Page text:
“St Matthew and the Angel”, Caravaggio, 1602, formerly Kaiser-Friedrich Museum Berlin, destroyed by fire in1945. Some time after he had completed his “Call of St Matthew” and “Martyrdom of St Matthew” for the lateral walls of the Contarelli Chapel in Roman Church of San Luigi Francesi, Caravaggio was commissioned to paint this altarpiece. As stipulated, St Matthew is shown full length, in the act of writing his gospel with an angel on his right, but the work was rejected. A biographer said that it pleased no one. His second version which is still there in situ. His first St Mathew very different to the saint on the lateral walls. He is dressed in a workman’s tunic. His sturdy legs are crossed and his left foot almost breaches the painting surface round about where a priest would elevate the host at Mass. To our eyes, this is a most undignified Matthew. But in fact the pose with his legs crossed was an an established way of depicting sacred authors. For example, Michelangelo used it on the ceiling of the Sistine Chapel. However, even with crossed legs, Michelangelo’s figures do not look like common labourers. By contrast, the child-like angel is finely dressed, as if to contrast the heavenly and earthly. The angel guides Matthew’s hand as he writes. Matthew has a look of incredulity, like that of an illiterate adult being taught how to write by an angelic child. It would seem that Caravaggio wants to emphasise Matthew’s humility before God’s inspiration. Notice that the view point is from above. In fact, Caravaggio has drawn on a well-known likeness of the Greek philosopher Socrates, who was often shown as a humble character. The Church Fathers saw in Socrates a parallel with Christ, suggesting continuity between the pagan world and that of Christianity. Socrates said that the high point of wisdom was to realise that in fact you know little. Caravaggio lets the light fall on the page and on their hands, suggesting the light that shines in the darkness. The contrast between this old man and the beautiful angelic child marks the threshold between the old and the new dispensation, which is where Matthew’s gospel sits. Why was it rejected? Was it that this ungainly St Matthew as Evangelist, was so different from the earlier more distinguished St Matthew as the Apostle? Perhaps the answer lies in the difference between his two Matthews. His second closely resembles the more dignified model from the earlier ones. Moreover, the saint is upright, no longer wearing contemporary working clothes, but “biblically” dressed and seen from below. The angel hovers above him, like and annunciation, and this Matthew writes for himself. Perhaps, the, there is a hint in this second Matthew of Caravaggio’s inspired first Matthew.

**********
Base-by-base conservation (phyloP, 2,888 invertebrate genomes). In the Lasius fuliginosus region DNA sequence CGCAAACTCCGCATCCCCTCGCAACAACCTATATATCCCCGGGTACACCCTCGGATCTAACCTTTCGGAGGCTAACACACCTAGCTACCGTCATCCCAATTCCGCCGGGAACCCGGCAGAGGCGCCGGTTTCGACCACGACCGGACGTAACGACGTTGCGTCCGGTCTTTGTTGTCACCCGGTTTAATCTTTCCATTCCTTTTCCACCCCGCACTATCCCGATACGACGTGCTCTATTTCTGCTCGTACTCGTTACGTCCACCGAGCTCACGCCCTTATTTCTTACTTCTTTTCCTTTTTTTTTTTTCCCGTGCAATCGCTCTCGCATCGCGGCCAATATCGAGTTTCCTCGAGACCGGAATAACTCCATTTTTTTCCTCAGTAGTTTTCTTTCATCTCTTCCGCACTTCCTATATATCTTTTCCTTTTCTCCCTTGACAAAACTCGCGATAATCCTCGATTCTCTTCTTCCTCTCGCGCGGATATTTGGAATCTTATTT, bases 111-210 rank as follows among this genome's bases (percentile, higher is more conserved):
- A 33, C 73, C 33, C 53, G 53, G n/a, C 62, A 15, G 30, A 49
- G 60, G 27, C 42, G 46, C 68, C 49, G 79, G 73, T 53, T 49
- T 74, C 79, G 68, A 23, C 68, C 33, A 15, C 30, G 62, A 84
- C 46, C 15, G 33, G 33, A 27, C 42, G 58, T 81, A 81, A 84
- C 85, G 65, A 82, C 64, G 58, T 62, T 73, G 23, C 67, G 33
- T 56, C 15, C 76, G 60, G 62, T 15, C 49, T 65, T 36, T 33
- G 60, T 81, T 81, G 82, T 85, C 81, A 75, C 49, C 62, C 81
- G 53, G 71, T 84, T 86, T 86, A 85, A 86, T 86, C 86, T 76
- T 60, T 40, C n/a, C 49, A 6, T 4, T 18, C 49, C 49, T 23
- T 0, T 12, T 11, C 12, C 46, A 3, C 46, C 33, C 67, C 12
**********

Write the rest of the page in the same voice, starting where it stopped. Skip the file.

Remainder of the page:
The Catholic Chaplaincy serves the students and staff of the University of Edinburgh, Edinburgh Napier University and Queen Margaret University.
The Catholic Chaplaincy is also a parish of the Archdiocese of St Andrews and Edinburgh (the Parish of St Albert the Great) and all Catholic students and staff are automatically members of this parish.